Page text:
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Evidence on Financial Globalization and Crisis: Geographic/Bilateral External Balance Sheets



This article reviews the main sources of data on the geographic composition of countries' external balance sheets, covering both international and country-specific sources. It examines the determinants of bilateral financial assets and liabilities and discusses how gravity models, traditionally used in the trade literature, have been applied to explain bilateral financial links. A new dataset is used to derive some stylized facts on how bilateral financial links look like, how they have evolved over time and how they compare with trade links. The role that cross-border financial links play in the international transmission of shocks is discussed, with reference to the 2007-2009 financial crisis.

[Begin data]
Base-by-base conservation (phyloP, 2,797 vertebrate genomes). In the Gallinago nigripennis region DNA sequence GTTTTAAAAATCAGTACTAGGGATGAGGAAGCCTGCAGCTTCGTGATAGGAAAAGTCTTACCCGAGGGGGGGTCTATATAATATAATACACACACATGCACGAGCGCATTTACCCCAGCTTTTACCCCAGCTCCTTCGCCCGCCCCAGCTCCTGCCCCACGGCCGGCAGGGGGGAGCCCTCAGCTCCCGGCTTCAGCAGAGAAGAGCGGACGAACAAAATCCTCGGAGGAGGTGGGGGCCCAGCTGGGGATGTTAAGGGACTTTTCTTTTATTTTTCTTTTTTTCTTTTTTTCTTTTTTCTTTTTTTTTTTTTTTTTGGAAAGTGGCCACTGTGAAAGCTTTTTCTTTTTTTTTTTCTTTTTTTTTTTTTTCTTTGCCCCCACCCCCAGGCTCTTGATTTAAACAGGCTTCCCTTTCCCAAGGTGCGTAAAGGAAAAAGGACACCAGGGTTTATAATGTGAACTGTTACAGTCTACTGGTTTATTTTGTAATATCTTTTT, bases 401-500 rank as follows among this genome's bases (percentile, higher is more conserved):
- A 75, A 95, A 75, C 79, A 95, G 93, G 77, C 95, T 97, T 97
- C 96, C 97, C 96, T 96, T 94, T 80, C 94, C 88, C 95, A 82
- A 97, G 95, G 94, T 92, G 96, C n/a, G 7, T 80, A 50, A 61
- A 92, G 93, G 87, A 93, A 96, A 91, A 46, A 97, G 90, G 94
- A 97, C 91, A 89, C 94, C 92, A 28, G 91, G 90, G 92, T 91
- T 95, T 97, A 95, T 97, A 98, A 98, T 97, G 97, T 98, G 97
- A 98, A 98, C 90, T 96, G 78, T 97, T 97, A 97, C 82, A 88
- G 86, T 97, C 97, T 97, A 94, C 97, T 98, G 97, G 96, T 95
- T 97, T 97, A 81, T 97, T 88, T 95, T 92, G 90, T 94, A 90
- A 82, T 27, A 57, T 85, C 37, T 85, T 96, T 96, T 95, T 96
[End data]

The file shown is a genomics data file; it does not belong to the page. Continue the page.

Suggested Citation

  • Sá, P., 2010. "Evidence on Financial Globalization and Crisis: Geographic/Bilateral External Balance Sheets," Cambridge Working Papers in Economics 1038, Faculty of Economics, University of Cambridge.
  • Handle: RePEc:cam:camdae:1038

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    References listed on IDEAS

    1. Jean Imbs, 2010. "The First Global Recession in Decades," IMF Economic Review, Palgrave Macmillan;International Monetary Fund, vol. 58(2), pages 327-354, December.
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    Cited by:

    1. Peltonen, Tuomas & Sarlin, Peter & Rancan, Michela, 2015. "Interconnectedness of the banking sector as a vulnerability to crises," Working Paper Series 1866, European Central Bank.

    More about this item


    Bilateral financial links; international financial network;

    JEL classification:

    • F21 - International Economics - - International Factor Movements and International Business - - - International Investment; Long-Term Capital Movements

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